The importance of collaboration in tackling the ethical concerns of cell and gene therapy

cell and gene therapy

Cell and gene therapies (CGT) offer immense potential for healthcare – opening up countless possibilities for saving and improving lives, which were previously unavailable through existing medical disciplines. As the saying goes, however, with great power there comes great responsibility, and the burgeoning CGT industry now faces the onus of ensuring that medical advancements are made in tandem with ethical progress.

Cell and gene therapy offers new ways of targeting countless chronic and life-threatening conditions, from neurodegenerative diseases to haemophilia. In order to reap the rewards of this potential, while maintaining ethical standards, it will be vital for all those involved in the development of CGT – researchers, manufacturers, and medical practitioners – to engage in an ongoing dialogue about the direction of the industry and the potential effects that treatments could have on patient wellbeing.

Rewriting biology

Since science made its first advancements towards genetic modification, opinions have been vastly divided on the implications of this progress on individual wellbeing and social ideals. The invasive nature of cell and gene therapy has brought about a similar variety of reactions in both the medical and the broader community. While, on the one hand, CGT has the power to drastically improve an individual’s quality of life, the potential benefits should not overshadow concerns around how and why we rewrite a person’s biology, on a case-by-case basis.

Moreover, while the health advantages of cell and gene therapy are myriad, the discipline’s power has expanded beyond the boundaries of purely medical usage. CGTs possess the power to make fundamental alterations to an individual’s biological makeup, and by extension – some would argue – to a person’s very identity. This opens up the potential for targeting more than just medical conditions, blurring the lines between treatment and enhancement.

Through future developments in cell and gene therapy, the possibility arises of altering not only the health, but the characteristics of individuals. In particular, we face the possibility of editing the genetic makeup of embryos in line with qualitative ideals such as physical appearance, strength, and intelligence – a pursuit which some are labelling ‘techno-eugenics’. Without an individual’s prior consent, this genetically modifying technology risks compromising our cultural ideals of autonomy. The suggestion that some characteristics are more desirable than others raises the question of who has the right to make such genetic preferences. In order to answer these questions and concerns, and to ensure that CGT continues in an ethically sound direction, industry leaders will need to establish and enhance forums for open conversation, so that any sector progress arises from a variety of perspectives and experiences.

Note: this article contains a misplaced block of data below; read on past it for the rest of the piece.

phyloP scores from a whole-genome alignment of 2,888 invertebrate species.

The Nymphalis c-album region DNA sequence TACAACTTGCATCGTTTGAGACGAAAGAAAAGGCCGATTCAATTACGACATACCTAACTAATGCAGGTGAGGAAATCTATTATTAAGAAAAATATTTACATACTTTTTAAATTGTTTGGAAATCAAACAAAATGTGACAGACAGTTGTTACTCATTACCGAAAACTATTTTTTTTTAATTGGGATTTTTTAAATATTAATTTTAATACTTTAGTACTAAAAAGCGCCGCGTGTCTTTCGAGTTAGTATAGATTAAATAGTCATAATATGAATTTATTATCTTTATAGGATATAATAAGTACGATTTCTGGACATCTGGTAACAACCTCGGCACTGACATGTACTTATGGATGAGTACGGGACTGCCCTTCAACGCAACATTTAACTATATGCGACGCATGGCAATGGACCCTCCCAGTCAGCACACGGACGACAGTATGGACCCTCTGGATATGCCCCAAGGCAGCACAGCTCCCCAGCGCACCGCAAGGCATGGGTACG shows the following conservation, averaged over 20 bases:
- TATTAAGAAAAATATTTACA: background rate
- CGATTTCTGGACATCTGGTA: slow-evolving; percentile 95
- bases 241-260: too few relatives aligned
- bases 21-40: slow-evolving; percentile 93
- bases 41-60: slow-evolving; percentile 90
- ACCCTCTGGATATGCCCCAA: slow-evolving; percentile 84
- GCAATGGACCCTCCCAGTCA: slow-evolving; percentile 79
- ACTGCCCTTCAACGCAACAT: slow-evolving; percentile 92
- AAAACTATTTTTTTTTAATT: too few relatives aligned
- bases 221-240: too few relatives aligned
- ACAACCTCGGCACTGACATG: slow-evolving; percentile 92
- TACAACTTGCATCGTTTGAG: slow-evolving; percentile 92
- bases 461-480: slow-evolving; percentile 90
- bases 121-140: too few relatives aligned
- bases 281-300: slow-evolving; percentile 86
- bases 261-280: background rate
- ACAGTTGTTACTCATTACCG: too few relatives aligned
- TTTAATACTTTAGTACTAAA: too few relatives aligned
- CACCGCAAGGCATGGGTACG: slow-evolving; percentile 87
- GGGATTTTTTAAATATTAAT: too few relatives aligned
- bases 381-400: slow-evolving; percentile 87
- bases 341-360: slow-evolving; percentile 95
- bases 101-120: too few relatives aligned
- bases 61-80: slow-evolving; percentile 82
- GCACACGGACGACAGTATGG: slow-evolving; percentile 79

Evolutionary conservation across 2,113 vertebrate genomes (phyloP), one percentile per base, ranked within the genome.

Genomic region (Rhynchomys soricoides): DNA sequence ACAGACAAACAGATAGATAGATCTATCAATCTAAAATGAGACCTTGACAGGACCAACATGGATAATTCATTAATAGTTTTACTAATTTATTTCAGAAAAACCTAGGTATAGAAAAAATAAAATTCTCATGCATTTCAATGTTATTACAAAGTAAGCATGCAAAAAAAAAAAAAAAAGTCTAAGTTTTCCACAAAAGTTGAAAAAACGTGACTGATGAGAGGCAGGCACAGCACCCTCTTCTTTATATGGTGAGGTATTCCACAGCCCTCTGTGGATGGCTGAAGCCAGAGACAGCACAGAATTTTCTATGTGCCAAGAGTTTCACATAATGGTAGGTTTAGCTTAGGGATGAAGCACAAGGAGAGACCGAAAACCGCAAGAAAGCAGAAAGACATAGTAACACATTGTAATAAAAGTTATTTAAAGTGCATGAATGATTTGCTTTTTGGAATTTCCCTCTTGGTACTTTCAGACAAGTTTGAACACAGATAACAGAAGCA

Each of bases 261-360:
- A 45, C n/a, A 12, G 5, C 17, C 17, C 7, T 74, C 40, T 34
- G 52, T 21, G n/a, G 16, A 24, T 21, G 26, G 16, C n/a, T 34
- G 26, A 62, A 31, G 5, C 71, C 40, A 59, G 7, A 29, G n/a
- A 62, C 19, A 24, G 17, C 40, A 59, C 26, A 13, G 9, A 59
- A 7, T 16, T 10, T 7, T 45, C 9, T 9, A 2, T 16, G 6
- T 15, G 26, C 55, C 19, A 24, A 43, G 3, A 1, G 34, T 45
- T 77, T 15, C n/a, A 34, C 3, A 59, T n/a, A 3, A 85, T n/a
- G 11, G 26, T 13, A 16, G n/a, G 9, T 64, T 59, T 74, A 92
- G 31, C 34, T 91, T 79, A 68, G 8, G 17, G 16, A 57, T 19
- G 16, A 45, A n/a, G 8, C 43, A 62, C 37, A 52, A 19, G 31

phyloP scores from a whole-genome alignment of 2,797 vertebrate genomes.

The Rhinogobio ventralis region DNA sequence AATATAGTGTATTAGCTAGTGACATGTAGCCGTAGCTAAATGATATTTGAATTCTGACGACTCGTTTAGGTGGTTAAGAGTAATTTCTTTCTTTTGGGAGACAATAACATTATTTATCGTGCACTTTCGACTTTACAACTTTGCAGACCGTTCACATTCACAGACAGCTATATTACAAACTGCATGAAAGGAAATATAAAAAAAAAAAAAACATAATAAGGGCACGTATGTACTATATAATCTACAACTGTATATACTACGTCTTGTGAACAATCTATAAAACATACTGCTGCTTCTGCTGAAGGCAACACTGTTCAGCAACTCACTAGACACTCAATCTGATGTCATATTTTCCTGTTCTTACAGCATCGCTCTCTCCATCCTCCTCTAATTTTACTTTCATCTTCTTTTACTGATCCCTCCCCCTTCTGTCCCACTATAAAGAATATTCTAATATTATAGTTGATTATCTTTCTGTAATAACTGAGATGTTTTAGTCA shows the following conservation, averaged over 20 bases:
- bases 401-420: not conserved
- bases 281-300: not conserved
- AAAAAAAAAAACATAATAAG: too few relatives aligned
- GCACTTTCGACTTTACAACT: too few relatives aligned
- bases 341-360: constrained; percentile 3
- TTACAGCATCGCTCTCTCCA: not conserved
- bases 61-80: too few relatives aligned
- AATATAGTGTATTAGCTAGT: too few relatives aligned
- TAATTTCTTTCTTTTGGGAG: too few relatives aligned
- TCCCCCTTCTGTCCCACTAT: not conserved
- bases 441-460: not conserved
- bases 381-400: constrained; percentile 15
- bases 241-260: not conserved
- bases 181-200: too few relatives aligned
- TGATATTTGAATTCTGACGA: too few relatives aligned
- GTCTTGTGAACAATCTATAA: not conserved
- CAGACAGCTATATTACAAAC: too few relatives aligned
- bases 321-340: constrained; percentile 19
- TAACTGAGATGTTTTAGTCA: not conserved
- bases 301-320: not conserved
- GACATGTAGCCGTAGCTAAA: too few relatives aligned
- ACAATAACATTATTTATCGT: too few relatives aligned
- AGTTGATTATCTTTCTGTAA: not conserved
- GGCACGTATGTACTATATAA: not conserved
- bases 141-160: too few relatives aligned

In safe hands?

As with any rapidly advancing medical discipline, the sheer pace of progress for cell and gene therapy means that the development of new medicines risks overtaking safety considerations. Consider germline therapy, for example, where DNA is introduced into the cells involved in reproduction, in order to prevent genetically inherited conditions or diseases. The treatment has the potential to change a person’s biology prior to conception; yet, concerns around the safety of germline therapy have so far prevented its approval in the UK, US, and Europe. Because this form of CGT makes fundamental alterations to the biological makeup of an individual, and because modifications to one cell type are known to have unpredictable knock-on effects for other cells and genes, the long-term impacts of germline therapy are not yet certain.

To ensure that cell and gene therapies can continue to progress, without risk to patient safety, continued dialogue between industry experts will be indispensable. While there’s great value in airing on the side of caution when it comes to new and invasive medical treatments, this hesitancy should be balanced with the potential benefits of CGT. If the sector is to progress, we should be using collaboration and cooperation to recognise solutions, alongside restrictions.

For richer and for poorer

Advances in CGT herald a major step forwards in modern medicine; yet, with the costs of therapies often reaching the £1,000,000s, we must ask ourselves the question of who is likely to benefit from these medical advancements. The danger of economic disparity in cell and gene therapy is well-recognised; what’s less apparent is the solution to this financial divide.

Moreover, the issue affects both individuals and entire regions, with vast inequalities in the levels of funding that nations can invest in healthcare. To reduce this inequality and ensure that cell and gene therapy is available to all on an equal basis, the global CGT industry will need to unite to work towards improved affordability for the treatments. Only through idea-sharing, can supporting manufacturing and logistics technologies arise that will increase efficiency and streamline the development of cell and gene therapies, to the point of making meaningful cost reductions.

While the advancement of the CGT brings with it significant hurdles, these obstacles by no means constitute a deadlock for the sector. Where ethical issues arise, we should strive to find solutions, rather than reject cell and gene therapy on the whole; yet, such solutions can only be discovered through communication. What the industry needs now is continued discussion and increased collaboration to tackle ethical concerns. Without such conversations, we risk sacrificing the full potential of a medical discipline with the power to revolutionise healthcare.

Sumukhi Sreevatsan
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Sumukhi Sreevatsan
7 September, 2023